Feed rate for all linear axes can be specified in per-minute fashion (either inches or millimeters per minute). For many machines, feed rate can also be specified in per-revolution fashion (either inches or millimeters per revolution). This makes feed rate specification easy. But one constant headache for programmers is that feed rate for most rotary axes must be specified in degrees per minute.
Determining degrees per minute feed rate is cumbersome. This feed rate is based upon the amount of rotary axis departure, the cutting tool’s position relative to the center of rotation and the desired per-minute feed rate in either inches or millimeters per minute. And the actual value of the feed rate word in degrees per minute can be misleading. For a motion that requires a large rotary axis departure with the tool close to the center of rotation, the feed rate word’s value may exceed a value of 300 degrees per minute (F300.0)!
For these reasons, CNC setup people and operators may be reluctant to modify feed rate for rotary axis motions. Again, a cumbersome calculation must be made, and they may not believe the results of their calculations. If a mistake is made, the results could be disastrous.
If your machine has custom macro B (or any version of parametric programming), you can create an arithmetic function within the control that determines feed rate in degrees per minute. The function will accept input (arguments) in the form of desired per minute feed rate, the tool’s position relative to the center of rotation, the amount of angular departure and the variable number in which the calculated degrees per minute feed rate will be stored. The function will calculate the degrees per minute feed rate based on the input data and store the results in the specified variable. This variable will be used to specify the feed rate in the rotary axis command.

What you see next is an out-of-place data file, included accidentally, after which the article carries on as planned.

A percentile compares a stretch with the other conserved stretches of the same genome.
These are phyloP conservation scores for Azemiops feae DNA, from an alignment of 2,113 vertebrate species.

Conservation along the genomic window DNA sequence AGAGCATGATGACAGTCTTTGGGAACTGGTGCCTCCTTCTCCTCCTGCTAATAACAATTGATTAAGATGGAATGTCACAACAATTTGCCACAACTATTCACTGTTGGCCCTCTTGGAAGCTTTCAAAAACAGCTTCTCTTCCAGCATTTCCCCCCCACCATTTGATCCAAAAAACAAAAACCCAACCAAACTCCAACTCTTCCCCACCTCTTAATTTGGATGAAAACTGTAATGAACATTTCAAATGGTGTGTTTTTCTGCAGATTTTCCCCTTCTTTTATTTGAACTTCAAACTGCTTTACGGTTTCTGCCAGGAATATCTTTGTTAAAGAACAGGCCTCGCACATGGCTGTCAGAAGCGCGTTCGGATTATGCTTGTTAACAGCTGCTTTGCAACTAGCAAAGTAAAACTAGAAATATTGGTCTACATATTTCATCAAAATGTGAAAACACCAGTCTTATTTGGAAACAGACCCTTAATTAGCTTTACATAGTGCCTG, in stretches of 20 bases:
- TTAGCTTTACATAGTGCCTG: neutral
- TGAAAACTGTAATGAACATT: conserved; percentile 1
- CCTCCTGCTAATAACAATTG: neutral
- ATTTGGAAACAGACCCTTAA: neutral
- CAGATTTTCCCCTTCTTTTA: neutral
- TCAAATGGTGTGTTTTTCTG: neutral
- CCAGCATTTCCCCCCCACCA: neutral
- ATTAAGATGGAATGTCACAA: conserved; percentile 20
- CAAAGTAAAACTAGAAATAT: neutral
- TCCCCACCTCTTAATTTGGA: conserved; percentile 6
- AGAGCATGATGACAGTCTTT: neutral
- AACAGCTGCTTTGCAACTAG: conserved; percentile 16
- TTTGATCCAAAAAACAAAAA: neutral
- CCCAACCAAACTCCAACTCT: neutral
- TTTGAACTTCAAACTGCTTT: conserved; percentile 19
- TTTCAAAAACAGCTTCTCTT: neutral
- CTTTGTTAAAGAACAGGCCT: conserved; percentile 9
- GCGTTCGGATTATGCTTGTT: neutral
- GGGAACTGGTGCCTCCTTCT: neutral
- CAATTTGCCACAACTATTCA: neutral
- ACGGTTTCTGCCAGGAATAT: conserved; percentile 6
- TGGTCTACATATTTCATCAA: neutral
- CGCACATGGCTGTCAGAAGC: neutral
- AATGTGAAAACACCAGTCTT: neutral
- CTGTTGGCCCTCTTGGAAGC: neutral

Our example is shown in the inch mode, but it would be easy to modify this example for Metric.
Here is an example call statement to invoke the custom macro that calculates degrees per minute feed rate. It will be placed in the program just prior to the rotary axis command.
N055 G65 P1000 F4.5 D2.25 B30.0 R101.0 (Invoke custom macro to calculate dpm feed rate)
N060 G91 G01 B30.0 F#101 (Make rotary axis motion at calculated feed rate.)
In line N055, we’re calling program O1000 and passing the desired ipm feed rate with F, the distance from the tool tip to center of rotation with D, the incremental angular departure of the rotary axis with B, and the return variable number with R. In line N060, we’re using the feed rate calculated by the custom macro (variable #101). Note that this example uses the incremental mode to rotate the axes, but you could program this motion in the absolute mode as well. Just remember that in line N055, B must specify an incremental rotary axis departure amount.
Now here’s the short custom macro:
O1000 (Calculate degrees per minute feed rate)
#[#18] = #2 / [#2 / [[3.1416 * 2 * #7] * #2 /360] / #9] (Store dpm feed rate in variable)
M99 (End of custom macro)
The calculation being done in this custom macro is based upon the formula: DPM = Angular departure distance / time required for motion.
Time is equal to motion distance divided by the desired inches per minute feed rate. We calculate motion distance by determining the circumference of the tool tip circle (pi times 2 times the radius) and multiplying it times the portion of a full circle being machined (angular departure divided by 360).
You may be thinking that the programmer should be doing this calculation while programming the job. But remember, one of the goals of this technique is to help setup people and operators easily modify the feed rate for motions involving the rotary axis. In this example, if the operator wants to change the feed rate for this motion, he or she simply specifies a new inches per minute feed rate in line N055 with the F word.
While this specific technique may not be important to you (maybe you don’t even have a rotary axis), be thinking of times when your setup people and operators must perform calculations prior to editing a program.
Truly, any time you see employees using a calculator prior to modifying a program, it should be taken as a signal that this technique can simplify their efforts.